However, of late she has also been one of numerous Republicans who have also been highly critical of the process their party’s leadership has chosen in drafting replacement legislation — and the legislation itself. The bills have mostly been written in private without the traditional committee process or the public or Democrat input Murkowski contends is necessary to reform a system as important and complex as the nation’s health insurance.
In the end, Murkowski said in multiple statements from her office that she chose proper process over her party’s political priorities and hopes a health insurance reform bill can still be drafted and garner her support.
That is not to say Murkowski did not engage in what looked like political gamesmanship as well. She chairs the Senate Energy and Natural Resources Committee, which has oversight of the Interior Department, and shortly before news broke of Zinke’s call with Sullivan she postponed a July 27 hearing at which six of the president’s mid-level Energy and Interior department appointees were to be considered.
Committee spokeswoman Nicole Daigle said the hearing — announced less than a day before it was suspended — was postponed due to uncertainty about the Senate’s scheduling and a new date is being worked on.
As for Sullivan’s concerns about Alaska’s economy, a prominent state business leader said he hasn’t seen evidence of retribution against the state by the Trump administration.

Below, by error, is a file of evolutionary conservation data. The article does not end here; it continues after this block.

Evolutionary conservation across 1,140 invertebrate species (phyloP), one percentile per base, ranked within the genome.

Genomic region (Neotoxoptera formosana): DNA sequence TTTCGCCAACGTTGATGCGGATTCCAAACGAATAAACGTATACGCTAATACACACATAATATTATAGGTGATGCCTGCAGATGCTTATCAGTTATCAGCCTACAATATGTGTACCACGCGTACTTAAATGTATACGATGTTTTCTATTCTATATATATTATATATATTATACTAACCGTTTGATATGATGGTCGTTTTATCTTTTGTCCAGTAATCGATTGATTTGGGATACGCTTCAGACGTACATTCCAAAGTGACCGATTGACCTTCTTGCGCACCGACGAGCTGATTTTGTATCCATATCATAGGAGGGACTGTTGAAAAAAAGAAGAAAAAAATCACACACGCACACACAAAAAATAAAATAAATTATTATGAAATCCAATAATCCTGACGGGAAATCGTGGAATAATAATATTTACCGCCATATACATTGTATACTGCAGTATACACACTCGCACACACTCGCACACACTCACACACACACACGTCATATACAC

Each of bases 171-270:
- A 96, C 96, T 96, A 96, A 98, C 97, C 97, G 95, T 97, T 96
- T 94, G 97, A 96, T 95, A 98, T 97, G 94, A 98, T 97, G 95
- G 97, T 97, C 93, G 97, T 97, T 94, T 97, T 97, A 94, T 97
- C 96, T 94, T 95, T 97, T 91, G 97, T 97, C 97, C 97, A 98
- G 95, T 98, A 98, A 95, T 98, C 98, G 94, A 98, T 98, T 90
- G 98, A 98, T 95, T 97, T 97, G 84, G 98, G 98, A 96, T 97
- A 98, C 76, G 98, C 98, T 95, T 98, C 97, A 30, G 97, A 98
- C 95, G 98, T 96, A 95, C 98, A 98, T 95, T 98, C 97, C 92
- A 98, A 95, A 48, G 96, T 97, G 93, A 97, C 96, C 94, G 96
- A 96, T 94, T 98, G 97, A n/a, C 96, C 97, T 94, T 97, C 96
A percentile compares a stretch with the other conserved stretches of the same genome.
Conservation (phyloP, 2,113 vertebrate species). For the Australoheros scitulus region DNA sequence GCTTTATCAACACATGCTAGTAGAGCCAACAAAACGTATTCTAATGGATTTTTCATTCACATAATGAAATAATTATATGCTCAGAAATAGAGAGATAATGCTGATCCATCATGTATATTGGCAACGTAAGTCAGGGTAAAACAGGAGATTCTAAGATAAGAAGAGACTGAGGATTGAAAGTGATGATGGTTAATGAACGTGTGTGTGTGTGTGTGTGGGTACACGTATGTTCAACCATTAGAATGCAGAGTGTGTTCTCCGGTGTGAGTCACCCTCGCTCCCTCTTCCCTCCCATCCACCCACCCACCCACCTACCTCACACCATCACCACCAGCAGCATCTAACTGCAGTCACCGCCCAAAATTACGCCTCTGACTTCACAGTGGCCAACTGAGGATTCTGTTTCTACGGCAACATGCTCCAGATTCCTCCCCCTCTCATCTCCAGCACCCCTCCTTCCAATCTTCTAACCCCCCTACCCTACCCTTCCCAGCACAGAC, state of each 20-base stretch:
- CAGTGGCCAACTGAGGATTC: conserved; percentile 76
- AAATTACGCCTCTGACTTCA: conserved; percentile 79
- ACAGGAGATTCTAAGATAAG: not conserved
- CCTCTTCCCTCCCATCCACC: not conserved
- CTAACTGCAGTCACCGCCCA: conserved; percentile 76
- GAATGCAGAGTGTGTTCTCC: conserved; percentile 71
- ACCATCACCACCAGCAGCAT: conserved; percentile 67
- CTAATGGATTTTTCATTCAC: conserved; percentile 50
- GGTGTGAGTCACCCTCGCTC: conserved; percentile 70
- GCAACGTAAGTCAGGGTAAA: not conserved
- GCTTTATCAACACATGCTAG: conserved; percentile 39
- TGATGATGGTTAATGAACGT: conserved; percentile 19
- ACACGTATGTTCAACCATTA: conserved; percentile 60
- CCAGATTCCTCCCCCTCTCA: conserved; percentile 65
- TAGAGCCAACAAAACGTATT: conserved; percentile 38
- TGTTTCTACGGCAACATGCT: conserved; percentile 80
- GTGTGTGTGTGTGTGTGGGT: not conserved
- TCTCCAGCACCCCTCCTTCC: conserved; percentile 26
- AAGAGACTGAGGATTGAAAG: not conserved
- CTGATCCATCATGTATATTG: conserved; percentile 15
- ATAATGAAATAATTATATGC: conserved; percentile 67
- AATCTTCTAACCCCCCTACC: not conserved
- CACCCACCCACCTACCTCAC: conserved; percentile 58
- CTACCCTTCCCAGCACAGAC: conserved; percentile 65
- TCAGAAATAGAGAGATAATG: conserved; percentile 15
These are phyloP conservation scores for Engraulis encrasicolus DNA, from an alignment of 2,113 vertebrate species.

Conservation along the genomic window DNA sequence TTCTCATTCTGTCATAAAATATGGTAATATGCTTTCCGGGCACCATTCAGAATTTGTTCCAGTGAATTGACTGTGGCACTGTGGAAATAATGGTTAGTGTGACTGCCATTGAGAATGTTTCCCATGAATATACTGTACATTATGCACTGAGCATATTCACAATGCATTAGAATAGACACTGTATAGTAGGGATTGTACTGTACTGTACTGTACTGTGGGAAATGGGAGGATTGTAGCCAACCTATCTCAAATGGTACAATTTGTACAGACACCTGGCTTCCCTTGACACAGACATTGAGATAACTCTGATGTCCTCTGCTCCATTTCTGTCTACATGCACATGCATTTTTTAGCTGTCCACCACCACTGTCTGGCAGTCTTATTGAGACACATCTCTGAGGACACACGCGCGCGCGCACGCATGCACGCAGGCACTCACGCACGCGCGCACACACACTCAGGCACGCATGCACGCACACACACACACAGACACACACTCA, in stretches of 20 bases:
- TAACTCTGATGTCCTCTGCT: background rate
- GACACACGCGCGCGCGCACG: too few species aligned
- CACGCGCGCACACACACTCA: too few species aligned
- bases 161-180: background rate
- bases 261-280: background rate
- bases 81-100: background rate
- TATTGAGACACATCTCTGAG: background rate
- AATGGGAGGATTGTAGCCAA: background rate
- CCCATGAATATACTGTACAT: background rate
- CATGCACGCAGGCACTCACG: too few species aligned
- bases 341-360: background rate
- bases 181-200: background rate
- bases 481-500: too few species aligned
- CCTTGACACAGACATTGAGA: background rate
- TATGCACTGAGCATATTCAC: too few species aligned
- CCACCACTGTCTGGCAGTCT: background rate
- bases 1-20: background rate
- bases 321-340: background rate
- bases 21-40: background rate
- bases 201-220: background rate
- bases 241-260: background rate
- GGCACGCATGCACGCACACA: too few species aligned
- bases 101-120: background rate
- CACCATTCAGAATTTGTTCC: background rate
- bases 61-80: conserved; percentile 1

Alaska Chamber CEO Curtis Thayer said he also got a call from the nation’s capital July 26, but his call was from a friend there who said if he received a call from an unknown number he should answer it, as it would likely be from Zinke’s office.
Thayer then got in touch with Rep. Don Young’s and Sullivan’s offices and asked if there was anything he should be aware of, he said.
According to Thayer, he was told Sullivan and Young had both spoken to Zinke about resource development issues in their state and Young had then followed up with a call directly to the White House.
Thayer said he believed he was on a list of Alaskans Interior officials were to call because he represents much of the state’s business, and resource development, community.
“The call (from Zinke’s office) never came so I can’t really guess what it was about but I assume that there was the linkage between health care and Alaska’s resource development,” he said.
To that end, a ConocoPhillips Alaska spokeswoman said the company has not noticed any changes to the permitting efforts for its projects in the NPR-A.
Daigle also said there is no indication the Interior Department has changed any of its policies regarding Alaska of late.
Sullivan spokesman Anderson said there was nothing to add in response to questions about whether the senator’s concerns had been validated.
Thayer said he would be surprised if the administration actually tried to exact revenge in any material form on Alaska as a result of Murkowski’s health insurance votes.
“I just don’t see with Secretary Zinke visiting here in May and the comments he made publicly — and the direction of the delegation — I don’t see a harsh penalty,” he said. “I think there could be a reminder that we need to work together; you have things we need and we have things you need, but I just don’t see it being a long-term penalty — penalizing the state.”
Elwood Brehmer can be reached at [email protected].